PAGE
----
In the 1950s, researchers Richard Barnett and Philip Wright recorded markers in most of Jamaica’s Jewish cemeteries. The Ben Zvi Institute published their work. “Although we have found inaccuracies and some tombstones are missing, the book has helped considerably with my genealogical research and with our cataloguing,” says Henriques.
Restoration of the White Church Street Cemetery, Henriques’ current project, isn’t the first restoration project that he has headed. Beginning with Hunt’s Bay Cemetery in 2007, Henriques has worked on the restoration of the Falmouth, Lucea and Montego Bay cemeteries. The project typically begins with local workers clearing the undergrowth. “It’s important for the local people to become aware of what exists in their community, and to see how we treat our ancestors,” Henriques says. During one week every January, volunteers from the Caribbean Volunteer Expedition measure the graves, photograph them and record and translate all the information on the tombstones. These records will soon be digitized and made available online.
Small Jewish cemeteries are dotted throughout Jamaica. “As people moved away from Kingston for economic reasons, they were forced to open cemeteries in these outlying areas,” says Henriques. Jewish law requires that a person be buried as quickly as possible, preferably on the day of death. “Without cars for transport, there simply wasn’t enough time to bring the bodies to Kingston.” A small cemetery with thirteen graves in St. Anne’s Bay on the north coast near today’s tourist center is one example of these outlying cemeteries. The Montego Bay Cemetery contains 21 graves.
Hunt’s Bay Cemetery, west of Kingston, was the burial site for the Jewish community of Port Royal, where Jews fleeing the Inquisition first settled. But why didn’t the Jews bury their dead in Port Royal? The city was located at the end of the Palisadoes, a thin strip of sand that serves as a natural protection for Kingston Harbor. Digging deep enough for a grave meant striking water. The Jews were left with little choice – they had to row their boats across Kingston Harbor to bury their dead on the mainland in Hunt’s Bay Cemetery. Thus, this cemetery is the oldest cemetery in Jamaica, boasting the earliest gravestone: Jacob Gabay son of Avraham who died in 1672. Today, the bluestone, limestone and marble grave markers, with epitaphs in both Portuguese and Hebrew, once again bear dignified witness to the Jews buried here.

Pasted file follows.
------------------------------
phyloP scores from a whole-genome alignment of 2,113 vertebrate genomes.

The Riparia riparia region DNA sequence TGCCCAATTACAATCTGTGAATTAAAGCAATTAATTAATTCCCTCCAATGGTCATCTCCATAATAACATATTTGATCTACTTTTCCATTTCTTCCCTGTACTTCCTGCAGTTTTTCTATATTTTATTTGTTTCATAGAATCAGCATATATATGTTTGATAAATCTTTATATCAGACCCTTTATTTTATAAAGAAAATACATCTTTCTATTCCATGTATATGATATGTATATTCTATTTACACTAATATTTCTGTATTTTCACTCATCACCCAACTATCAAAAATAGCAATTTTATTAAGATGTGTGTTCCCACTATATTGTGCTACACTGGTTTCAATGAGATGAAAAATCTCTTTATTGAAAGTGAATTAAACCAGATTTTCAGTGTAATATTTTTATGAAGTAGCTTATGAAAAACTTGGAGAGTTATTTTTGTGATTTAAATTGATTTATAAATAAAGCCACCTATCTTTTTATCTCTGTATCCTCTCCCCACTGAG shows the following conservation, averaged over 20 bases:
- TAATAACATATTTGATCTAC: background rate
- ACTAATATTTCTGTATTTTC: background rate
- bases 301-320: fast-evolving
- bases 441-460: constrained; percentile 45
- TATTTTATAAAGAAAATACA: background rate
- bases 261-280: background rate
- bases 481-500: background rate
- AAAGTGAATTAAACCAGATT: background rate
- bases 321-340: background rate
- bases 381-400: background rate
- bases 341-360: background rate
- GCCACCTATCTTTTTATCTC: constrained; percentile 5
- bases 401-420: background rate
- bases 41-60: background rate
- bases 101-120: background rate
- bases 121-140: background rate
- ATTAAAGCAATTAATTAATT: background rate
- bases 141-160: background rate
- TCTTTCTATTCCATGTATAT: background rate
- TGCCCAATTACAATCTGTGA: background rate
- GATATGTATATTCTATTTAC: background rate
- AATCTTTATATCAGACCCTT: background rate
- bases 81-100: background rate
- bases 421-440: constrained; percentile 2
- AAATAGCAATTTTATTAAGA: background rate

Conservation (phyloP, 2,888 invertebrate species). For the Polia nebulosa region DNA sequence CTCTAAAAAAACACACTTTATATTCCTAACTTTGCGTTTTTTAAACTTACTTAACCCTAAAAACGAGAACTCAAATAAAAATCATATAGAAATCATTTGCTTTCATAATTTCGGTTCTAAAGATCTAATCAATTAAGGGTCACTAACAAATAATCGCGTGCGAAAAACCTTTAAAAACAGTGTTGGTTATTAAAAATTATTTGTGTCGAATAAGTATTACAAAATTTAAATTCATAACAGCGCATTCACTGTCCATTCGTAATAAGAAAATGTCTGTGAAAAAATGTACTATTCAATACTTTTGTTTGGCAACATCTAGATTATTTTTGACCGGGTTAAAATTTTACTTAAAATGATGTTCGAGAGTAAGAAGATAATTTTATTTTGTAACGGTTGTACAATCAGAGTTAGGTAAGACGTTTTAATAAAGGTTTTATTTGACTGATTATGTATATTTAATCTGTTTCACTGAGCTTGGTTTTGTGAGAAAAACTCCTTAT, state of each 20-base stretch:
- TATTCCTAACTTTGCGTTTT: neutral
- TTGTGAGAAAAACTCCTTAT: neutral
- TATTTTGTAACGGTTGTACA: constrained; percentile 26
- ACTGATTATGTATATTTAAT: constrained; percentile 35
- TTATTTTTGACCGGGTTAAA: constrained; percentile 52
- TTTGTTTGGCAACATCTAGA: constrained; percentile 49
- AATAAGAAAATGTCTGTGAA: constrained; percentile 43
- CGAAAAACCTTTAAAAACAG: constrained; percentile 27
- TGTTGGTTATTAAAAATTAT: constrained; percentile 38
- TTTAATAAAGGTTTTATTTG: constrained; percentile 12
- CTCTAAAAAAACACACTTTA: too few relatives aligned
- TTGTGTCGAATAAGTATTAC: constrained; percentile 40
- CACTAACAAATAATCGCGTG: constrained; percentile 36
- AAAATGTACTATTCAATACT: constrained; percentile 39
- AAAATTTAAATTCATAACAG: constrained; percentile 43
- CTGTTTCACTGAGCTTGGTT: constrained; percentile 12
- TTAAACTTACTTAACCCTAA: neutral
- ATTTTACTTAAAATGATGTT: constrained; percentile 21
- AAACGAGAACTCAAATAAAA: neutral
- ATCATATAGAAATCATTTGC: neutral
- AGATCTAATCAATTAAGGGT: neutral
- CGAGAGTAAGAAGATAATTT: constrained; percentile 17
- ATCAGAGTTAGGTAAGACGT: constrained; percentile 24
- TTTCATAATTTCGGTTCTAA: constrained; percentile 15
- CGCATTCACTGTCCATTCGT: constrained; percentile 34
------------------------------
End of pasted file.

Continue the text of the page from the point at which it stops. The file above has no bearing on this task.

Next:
Information has been gathered from several other cemeteries in Jamaica. The Orange Street Cemetery, located near Congregation Shaare Shalom on Duke Street, contains stones from the early 18th century and is still used by the remaining Jewish population. The early grave markers are mostly of marble and are elevated almost three feet above ground on red brick bases. Here, the vast majority of the epitaphs are written in English, which reflects a change in the population’s makeup. In 2007, volunteers worked at the Falmouth Jewish Cemetery, where they measured and recorded the inscriptions on 113 graves. That same year, they also recorded the inscriptions on the tombstones of 21 graves in the Montego Bay Cemetery. “I’m fortunate to have done more than I ever believed I could,” says Henriques.
As noted above, Henriques’ current project is the White Church Street Cemetery in Spanish Town. In Spanish Town there were three Jewish cemeteries. One has become the site of a supermarket and there is no hope of any restoration. The second one, the Neveh Shalom cemetery, was sold but thankfully nothing has been built on it. Here, in the overgrown site, the tombstones were removed and bolted to the boundary wall where most still remain. The first of the Caribbean Volunteer Expeditions in Jamaica, in 1997, worked with Henriques to record the information, mainly in English, on these grave markers. The third cemetery, the White Church Street Cemetery, has about 50 graves.